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Cedar mother a compassionate caregiver
by Ashley Langston
May 04, 2011 | 3091 views | 0 0 comments | 142 142 recommendations | email to a friend | print
CEDAR CITY – Jeanette Gillins Stoker met her best friend, Gerald, in high school and after 60 years of marriage and countless trials, they are still best friends and she feels they have had a great life.

Jeanette and Gerald both grew up in tight-knit families, and felt a drive to create their own family. It took them seven years to be able to adopt their first child, Steven, and then they were able to get three daughters within 10 years. They named their beloved girls Lori Jean, Karalyn (Karrie) and SueAnn (Annie).

“We just weren’t complete,” she said, until they had their children.

They love all their children deeply, and would have adopted more, but they were told they were fortunate to have been able to adopt four, Jeanette said. They worked with the LDS church and the state children’s services.

Though she only was able to legally adopt the four, her heart and home have always been open to others in need. She has taken in nephews, foster children, Native American youth, foreign exchange students, friends, neighbors and others, her daughter Annie Yahne said.

“Children were bathed, fed, clothed, taught and loved until they could go home,” Annie said.

Many of them still “call, write and even return to visit their ‘mom’ in Cedar City,” she added.

Jeanette also served as caregiver for both her parents, driving to Milford regularly until her mother died in 1997 and welcoming her father into her home for several years after her mom passed away, until he died as well.

Gerald described his wife as a devout Mormon who believes the Lord wants his children to care for one another and she has always been open to those who need her.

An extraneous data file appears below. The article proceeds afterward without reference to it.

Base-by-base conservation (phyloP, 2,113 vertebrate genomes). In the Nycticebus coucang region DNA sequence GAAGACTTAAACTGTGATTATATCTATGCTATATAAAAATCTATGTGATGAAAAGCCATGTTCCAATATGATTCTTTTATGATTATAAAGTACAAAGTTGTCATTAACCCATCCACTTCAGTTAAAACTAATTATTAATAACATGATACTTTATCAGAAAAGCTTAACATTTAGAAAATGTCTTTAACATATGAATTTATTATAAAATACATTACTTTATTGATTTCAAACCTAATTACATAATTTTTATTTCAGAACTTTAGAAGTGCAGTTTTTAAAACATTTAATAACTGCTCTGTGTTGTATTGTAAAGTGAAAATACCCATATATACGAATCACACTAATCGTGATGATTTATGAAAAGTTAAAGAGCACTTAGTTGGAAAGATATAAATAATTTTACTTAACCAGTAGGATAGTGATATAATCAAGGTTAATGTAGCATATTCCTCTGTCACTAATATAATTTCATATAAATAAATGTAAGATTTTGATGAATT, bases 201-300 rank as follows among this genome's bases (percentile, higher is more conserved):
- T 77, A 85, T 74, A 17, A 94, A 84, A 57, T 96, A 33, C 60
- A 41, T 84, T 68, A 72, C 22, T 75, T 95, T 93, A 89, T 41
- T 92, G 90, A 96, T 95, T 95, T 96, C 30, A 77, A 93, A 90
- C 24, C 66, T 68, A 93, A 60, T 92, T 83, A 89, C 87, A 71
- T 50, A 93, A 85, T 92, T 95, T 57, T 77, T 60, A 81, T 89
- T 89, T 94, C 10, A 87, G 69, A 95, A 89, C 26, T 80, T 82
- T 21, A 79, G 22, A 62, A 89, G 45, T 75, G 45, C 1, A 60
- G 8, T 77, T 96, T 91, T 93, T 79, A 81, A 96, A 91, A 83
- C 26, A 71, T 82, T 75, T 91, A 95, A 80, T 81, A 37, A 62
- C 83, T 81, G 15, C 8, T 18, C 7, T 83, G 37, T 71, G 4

Jeanette grew up on a dairy farm in Milford, and despite the hardships, “it was a good life,” she said. Gerald lived in California during World War II, but moved to Milford in high school, where they met. Early in their marriage, he was in the Army and they lived in California, Virginia and France.

Gerald went to France before her and once he got established she had to move their by herself. She took a train from Milford to Washington, D.C., then flew to Greenland, then Ireland, and finally France. It was her first time on a plane.

“But it was worth it when I saw him waiting on the other side of the gate,” she said.

Their time in France was enjoyable, and they were able to travel a lot and experience many cultures, she added.

When Gerald got out of the Army, they decided more schooling was in order, and they adopted their first three children before he finished his engineering degree at Utah State University.

When they moved to Cedar City they built their home on 300 East, just down from 600 South. It was the first home on the block, and they have lived their 44 years.

She has had great experiences with her family and loves to spend time with them at their cabin on the mountain. Before building the cabin, when her children were growing up, they first camped in a tent, then a trailer, and always took a guitar and harmonica along, she said.

In addition to raising her children, and other children who needed her, Jeanette worked in the financial aid office at Southern Utah State College (now SUU) for 14 years and spent several years working at KSUB. She taught piano lessons for about 10 years, mentoring dozens of Cedar City children.

“She was patient and fun-loving, and encouraged everyone to never give up,” Annie said.

Jeanette also encouraged her children to pursue musical interests and they all played instruments. Karrie and Annie particularly were talented singers, their mother said.

In 1996 Jeanette faced one of the greatest challenges of her life, when she lost her daughter Lori to cancer. She has had multiple experiences with cancer, beating both thyroid cancer and melanoma herself, but Lori was not so lucky.

“(Jeanette) felt the pain and burden that her daughter suffered right along beside her,” Annie said.

“She was Lori’s nursemaid and companion, with angels assisting her, until that April morning 15 years ago when she had to say goodbye – for now,” Annie added.

Jeanette said losing Lori was even more difficult because her daughter left her own small children behind.

“She was a very special gal,” she said of her daughter, and added that they had some very spiritual experiences the last month of Lori’s life. Their faith that they will be able to see Lori again has been crucial in helping them deal with the loss.

“That’s what keeps us going some days,” she said.

Despite cancers and strokes, and many other hardships in her life, Jeanette still looks back and is grateful for the life she has been able to have.

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